You're not behind the desk, you're sitting in the chair next to
it. Waiting. Waiting, for what seems like FOREVER for them to come
look at you, examine you, swab, cut, bleed, sample, whatever you.
They're taking forever. You feel wretched. Everything aches,
stings, hurts. You're tired from staying up all night worrying,
hurting, stressing. You only want to know what's going on and you
feel like you're simply the only person on the face of the planet,
and no one is able or willing to help you.
I'm trying to explain what it feels like to be sick -- to be
frustrated with the status of the medical profession and confused
and angry and scared. I'm trying to explain what it feels like, no
matter how melodramatic it may be, to feel like someone else has
control over your health, what's wrong, and if and when you'll get
better. There's a feeling of being completely helpless that comes
with being sick -- when there's pain, when there's no observable
pattern or relatively easy diagnosis, or when it just seems to drag
on forever. It's a feeling that no one seems to understand -- like
being held hostage by something or someone and being powerless to
do anything about it. And it doesn't go away -- that feeling --
until there's some grasp over the problem, like some answer, lab
result, diagnosis, something, ANYTHING that seems to give some
control over the situation.
If you, as a person, have never felt this way, count yourself
lucky. But many others can't say that. Our patients likely can't
say that. They come to us hoping for understanding and compassion,
and the willingness and ability to find out what's wrong. I only
hope that they find it.
It's hard to be the patient when you're used to being the
physician. It's also hard to be a physician when you've never been
a patient. William Hurt, in a 1991 movie called "The Doctor"
illustrated just this. Having been an important, influential
physician, he finds himself with cancer -- and realizes just how
horrible of a physician (no matter how skilled) he (and some of his
colleagues) could be.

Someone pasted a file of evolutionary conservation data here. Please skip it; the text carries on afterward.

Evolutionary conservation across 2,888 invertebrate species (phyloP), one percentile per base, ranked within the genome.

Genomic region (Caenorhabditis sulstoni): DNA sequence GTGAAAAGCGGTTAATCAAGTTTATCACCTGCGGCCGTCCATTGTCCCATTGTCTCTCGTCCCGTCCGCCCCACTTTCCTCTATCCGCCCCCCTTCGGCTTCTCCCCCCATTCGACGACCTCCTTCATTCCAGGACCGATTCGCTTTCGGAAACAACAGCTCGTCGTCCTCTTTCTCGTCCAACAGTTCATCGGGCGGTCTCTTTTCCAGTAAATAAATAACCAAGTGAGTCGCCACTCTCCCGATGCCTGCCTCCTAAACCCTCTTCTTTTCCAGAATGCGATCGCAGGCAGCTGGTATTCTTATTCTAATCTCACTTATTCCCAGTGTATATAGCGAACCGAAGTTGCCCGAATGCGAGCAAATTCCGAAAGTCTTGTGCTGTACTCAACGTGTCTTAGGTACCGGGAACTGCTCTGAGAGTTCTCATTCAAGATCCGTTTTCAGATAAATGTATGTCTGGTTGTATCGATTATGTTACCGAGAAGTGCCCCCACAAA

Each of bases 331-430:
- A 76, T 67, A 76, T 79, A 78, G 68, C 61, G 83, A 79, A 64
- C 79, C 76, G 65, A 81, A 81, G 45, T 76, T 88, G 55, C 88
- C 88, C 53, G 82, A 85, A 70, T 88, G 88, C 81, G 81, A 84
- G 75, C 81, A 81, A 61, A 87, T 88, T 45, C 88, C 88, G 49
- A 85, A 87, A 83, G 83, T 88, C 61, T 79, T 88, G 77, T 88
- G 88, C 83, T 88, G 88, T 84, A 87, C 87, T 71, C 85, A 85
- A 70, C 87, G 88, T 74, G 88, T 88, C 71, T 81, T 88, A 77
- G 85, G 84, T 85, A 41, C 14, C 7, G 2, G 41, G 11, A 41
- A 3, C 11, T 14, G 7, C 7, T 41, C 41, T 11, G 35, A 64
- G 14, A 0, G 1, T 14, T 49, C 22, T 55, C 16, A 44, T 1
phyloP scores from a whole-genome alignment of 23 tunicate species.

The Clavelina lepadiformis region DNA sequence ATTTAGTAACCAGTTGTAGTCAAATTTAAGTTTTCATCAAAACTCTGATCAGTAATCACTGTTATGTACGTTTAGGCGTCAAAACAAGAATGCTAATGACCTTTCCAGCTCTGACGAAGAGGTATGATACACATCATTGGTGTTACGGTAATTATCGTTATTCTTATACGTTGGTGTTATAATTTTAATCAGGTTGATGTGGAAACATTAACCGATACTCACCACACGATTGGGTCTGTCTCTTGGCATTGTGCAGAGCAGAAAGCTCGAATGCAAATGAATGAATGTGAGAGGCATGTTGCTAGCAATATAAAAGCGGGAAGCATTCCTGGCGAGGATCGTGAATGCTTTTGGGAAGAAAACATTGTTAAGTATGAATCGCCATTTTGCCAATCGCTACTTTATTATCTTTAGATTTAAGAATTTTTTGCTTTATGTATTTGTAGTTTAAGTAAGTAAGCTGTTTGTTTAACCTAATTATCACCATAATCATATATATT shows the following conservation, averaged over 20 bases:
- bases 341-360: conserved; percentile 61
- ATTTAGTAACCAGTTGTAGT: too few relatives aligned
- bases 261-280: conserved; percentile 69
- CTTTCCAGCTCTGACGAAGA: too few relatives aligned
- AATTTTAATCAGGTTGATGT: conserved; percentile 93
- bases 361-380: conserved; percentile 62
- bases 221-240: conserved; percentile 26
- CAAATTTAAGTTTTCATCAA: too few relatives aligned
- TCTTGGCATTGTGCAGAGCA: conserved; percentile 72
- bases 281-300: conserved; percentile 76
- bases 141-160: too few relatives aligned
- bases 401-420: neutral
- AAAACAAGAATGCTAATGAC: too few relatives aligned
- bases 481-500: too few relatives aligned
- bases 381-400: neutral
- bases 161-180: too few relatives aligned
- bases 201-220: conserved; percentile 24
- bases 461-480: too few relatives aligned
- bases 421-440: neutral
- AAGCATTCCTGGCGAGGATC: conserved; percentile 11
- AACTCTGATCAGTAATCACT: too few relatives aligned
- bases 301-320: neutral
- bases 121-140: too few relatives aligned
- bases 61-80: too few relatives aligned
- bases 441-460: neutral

People come to us in their worst conditions. They're not always
in a good mood. They're not always understanding of our limitations
as physicians (or students). They come to us seeking help and
advice -- and of course, our expertise. Finding answers is what
we're supposed to do. It's what our training is based in and what
we've been working towards for our academic/professional
But all of that training only provides a fraction of what our
patients need from us. They need our compassion and understanding.
This isn't taught in school. It comes from within, and
unfortunately, it comes from experience.
(Image source: hopeinhealingblog.wordpress.com)
For some of us, it's been sickness that has made us this way --
or abuse, or poverty, or just LIFE. For others, it's those things
that are in the process of making them that way.
Be kind to each other this week, Everybody. Have a great
Surely you've heard the phrase: "Eat to live, not live to eat."
It seems that our relationship with food is extremely complicated.
It turns out, it's not just our mindset right now, but also every
attitude that we've had about food from our childhood that affects
how, what and why we eat. Did you ever make cookies with your
grandmother, or have a special birthday dinner? Was there some
treat that you only had on special occasions? Did you go
trick-or-treating for Halloween? Unless we've somehow managed to
avoid all of those things, food has become a reward and measure of
comfort in our lives.
Of course, there's nothing wrong with this. But we have to be
aware of it. As we go through our lives running crazy, working
ourselves ridiculous hours, studying, going from obligation to
obligation, taking on way too much, it's really easy to seek
consolation in our food.
Of course, there's more to it than that. Eating these things
ignites reward chemistry in our brains. Dopamine is produced
leading to the sensation of pleasure. Serotonin, which most people
recognize as the hormone affecting depression, is dramatically
affected. In fact about 95% of the serotonin is produced in the
gut. This not only regulates how much food we eat, but how we feel
about how much food we eat. It has direct impact on our mood about
There are other, seemingly less interesting, hormones involved
with food intake. Leptin, produced in adipose tissue, regulates
food intake and fat storage. Deficits or defects in it lead to
overeating. Another hormone, CCK, which is released from the small
intestine while you eat, provides negative feedback about the
quantity of food. Deficits in it (or damage to the small intestine)
lead to overeating. Ghrelin, insulin, cortisol, and glucagon are
also involved. *Whew!*
You see, we treat food as medicine, not just because of the